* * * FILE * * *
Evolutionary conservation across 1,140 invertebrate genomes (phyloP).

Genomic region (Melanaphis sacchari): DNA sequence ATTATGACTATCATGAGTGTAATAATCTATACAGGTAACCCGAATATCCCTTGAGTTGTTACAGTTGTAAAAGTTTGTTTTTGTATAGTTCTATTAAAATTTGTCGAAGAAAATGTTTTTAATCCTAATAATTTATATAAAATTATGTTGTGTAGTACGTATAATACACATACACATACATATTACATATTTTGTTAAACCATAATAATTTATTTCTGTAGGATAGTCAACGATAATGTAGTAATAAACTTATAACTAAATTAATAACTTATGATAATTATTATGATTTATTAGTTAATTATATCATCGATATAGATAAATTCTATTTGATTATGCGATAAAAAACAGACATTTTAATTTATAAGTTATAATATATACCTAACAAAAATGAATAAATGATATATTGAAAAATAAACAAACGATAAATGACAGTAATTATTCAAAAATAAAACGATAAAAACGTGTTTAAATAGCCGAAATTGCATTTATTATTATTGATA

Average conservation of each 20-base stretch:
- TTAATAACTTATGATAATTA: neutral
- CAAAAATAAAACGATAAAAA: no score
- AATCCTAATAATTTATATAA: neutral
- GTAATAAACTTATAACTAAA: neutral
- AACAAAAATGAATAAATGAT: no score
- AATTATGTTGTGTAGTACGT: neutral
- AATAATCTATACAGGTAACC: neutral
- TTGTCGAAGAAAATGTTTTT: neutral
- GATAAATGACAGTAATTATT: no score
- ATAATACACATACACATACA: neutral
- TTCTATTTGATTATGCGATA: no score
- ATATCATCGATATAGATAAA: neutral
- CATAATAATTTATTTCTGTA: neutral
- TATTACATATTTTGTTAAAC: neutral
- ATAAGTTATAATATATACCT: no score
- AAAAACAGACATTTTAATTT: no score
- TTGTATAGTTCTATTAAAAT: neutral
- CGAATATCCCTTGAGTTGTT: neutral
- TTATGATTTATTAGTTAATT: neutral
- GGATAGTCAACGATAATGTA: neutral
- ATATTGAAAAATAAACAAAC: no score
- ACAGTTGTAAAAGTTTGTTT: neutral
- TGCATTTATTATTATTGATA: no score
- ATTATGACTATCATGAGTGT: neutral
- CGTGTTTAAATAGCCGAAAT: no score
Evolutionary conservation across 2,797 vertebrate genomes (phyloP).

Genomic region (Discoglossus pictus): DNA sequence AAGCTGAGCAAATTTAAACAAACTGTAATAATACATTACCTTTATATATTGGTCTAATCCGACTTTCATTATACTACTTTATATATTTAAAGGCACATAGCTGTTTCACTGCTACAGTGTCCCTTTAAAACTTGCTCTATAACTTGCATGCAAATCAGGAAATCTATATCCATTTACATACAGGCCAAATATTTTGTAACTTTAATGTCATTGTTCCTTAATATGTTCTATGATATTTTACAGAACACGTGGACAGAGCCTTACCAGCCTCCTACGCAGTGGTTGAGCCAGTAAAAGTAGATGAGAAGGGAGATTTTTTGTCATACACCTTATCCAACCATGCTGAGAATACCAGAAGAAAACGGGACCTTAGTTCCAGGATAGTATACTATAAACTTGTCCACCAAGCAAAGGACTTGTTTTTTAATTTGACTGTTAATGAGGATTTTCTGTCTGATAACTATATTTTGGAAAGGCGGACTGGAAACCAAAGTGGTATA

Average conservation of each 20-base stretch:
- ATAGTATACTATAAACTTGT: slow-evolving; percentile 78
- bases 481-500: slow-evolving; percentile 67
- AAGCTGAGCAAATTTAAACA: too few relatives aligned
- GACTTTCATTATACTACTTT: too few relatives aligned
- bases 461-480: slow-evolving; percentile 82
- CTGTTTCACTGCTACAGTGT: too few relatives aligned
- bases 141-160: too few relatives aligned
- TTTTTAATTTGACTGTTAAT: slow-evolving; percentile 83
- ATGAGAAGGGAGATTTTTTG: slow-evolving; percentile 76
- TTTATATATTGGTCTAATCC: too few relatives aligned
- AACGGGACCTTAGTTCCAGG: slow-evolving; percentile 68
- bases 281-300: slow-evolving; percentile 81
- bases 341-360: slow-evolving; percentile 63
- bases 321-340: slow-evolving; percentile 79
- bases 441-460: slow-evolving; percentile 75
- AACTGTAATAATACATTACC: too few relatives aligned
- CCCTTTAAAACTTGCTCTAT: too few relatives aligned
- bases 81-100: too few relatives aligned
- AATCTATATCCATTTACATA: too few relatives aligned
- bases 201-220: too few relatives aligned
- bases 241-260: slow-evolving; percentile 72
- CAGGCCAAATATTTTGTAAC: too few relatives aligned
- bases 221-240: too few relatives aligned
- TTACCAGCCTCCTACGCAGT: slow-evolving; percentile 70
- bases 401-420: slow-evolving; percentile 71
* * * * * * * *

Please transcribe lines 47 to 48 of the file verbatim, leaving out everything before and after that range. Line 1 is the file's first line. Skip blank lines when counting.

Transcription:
- AACTGTAATAATACATTACC: too few relatives aligned
- CCCTTTAAAACTTGCTCTAT: too few relatives aligned